The process to donate the conservation easement took “a year of pretty steady work,” according to Doyle. It started with a baseline study of the property, which comprised over 200 pages and included pictures and descriptions of what was on the property. According to Debra Pentz of Camp Futures, which assisted Highlands in the work, an appraiser determined the value of the conservation easement by touring the property, researching values of comparable properties, and reviewing this baseline report. “The value of the property without a conservation easement is compared to its value with the conservation easement restrictions and the difference between the two provides the conservation easement value,” said Pentz. The value determined by the appraiser then supports the eventual conservation tax credit that the project will receive from the state.

As a tax-exempt organization, Highlands can sell this tax credit to another organization, an endeavor it’s doing with the help of Camp Futures, who will find a qualified buyer that meets the approval of Highlands Camp. The commission has specified that any buyer must align with the values of the Presbyterian Church (U.S.A). For instance, Highlands Camp will not sell its tax credits to oil and gas companies. Pentz noted that Colorado, New Mexico and Virginia all have transferable tax credits, but that Colorado is the leader in this arena.

An outdoor worship space at Highlands Presbyterian Camp & Retreat Center.

Highlands filed for its tax credits the first day of 2024 and expects to soon receive word of what they’re worth, which could be around $2.3 million. In the meantime, camp leadership is planning for another busy spring and summer season, which will include new education programs around biology, forestry, and astronomy, as well as popular summer youth programs. Last year, Highlands welcomed more than 4,000 guests, and its kitchen served more than 21,000 meals. Doyle reports that the conference center is on track to exceed that in 2024. Reservations can be made by families and nonprofit organizations online.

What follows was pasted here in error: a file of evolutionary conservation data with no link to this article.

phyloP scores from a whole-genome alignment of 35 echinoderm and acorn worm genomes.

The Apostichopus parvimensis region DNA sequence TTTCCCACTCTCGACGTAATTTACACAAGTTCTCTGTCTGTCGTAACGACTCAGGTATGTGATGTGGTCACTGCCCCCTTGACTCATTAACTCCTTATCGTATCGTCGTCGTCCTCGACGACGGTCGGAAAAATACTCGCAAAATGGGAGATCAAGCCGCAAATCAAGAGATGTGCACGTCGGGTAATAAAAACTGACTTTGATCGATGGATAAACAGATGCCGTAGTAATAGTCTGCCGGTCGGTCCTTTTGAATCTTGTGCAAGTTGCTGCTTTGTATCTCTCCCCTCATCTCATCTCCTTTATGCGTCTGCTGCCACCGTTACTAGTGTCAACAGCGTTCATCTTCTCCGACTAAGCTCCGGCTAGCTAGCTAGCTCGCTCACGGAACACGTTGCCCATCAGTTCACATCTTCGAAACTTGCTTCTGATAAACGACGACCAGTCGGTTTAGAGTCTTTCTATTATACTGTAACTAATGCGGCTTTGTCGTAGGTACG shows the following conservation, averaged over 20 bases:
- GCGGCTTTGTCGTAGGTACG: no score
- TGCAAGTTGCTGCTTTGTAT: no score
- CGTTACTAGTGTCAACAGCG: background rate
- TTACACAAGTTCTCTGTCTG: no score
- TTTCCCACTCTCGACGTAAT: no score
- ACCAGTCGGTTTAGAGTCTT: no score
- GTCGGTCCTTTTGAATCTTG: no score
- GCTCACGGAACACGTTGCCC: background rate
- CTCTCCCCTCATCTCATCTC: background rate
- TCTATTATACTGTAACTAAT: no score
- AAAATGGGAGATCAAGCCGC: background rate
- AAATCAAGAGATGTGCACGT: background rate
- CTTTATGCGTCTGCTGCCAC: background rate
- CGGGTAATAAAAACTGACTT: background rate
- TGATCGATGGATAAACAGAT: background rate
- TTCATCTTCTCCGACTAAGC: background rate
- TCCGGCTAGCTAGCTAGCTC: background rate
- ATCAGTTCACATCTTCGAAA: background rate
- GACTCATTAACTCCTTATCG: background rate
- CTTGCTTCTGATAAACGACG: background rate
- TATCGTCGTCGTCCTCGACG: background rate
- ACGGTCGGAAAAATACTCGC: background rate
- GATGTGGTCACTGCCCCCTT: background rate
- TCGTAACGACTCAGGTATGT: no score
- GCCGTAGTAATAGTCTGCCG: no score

Highlands Presbyterian Camp & Retreat Center looks out onto Rocky Mountain National Park.

“I think we all like to see kids connecting with nature. As a species, we’ve gotten away from the connection with nature, and that’s something you can certainly get at Highlands,” said Doyle.

As a governance group, Doyle said the commission spent a lot of time considering how an easement would align with the commission’s vision. “Our vision is pretty simple: ‘Highlands: Where Christ, Creation and Community Connect,’” Doyle said. “That guides our actions in a number of areas, including an easement, because it allows the place where that connection happens to continue to be there.”


Creative_Commons-BYNCNDYou may freely reuse and distribute this article in its entirety for non-commercial purposes in any medium. Please include author attribution, photography credits, and a link to the original article. This work is licensed under a Creative Commons Attribution-NonCommercial-NoDeratives 4.0 International License.

  • Subscribe to the PC(USA) News

  • Interested in receiving either of the PC(USA) newsletters in your inbox?

  • This field is for validation purposes and should be left unchanged.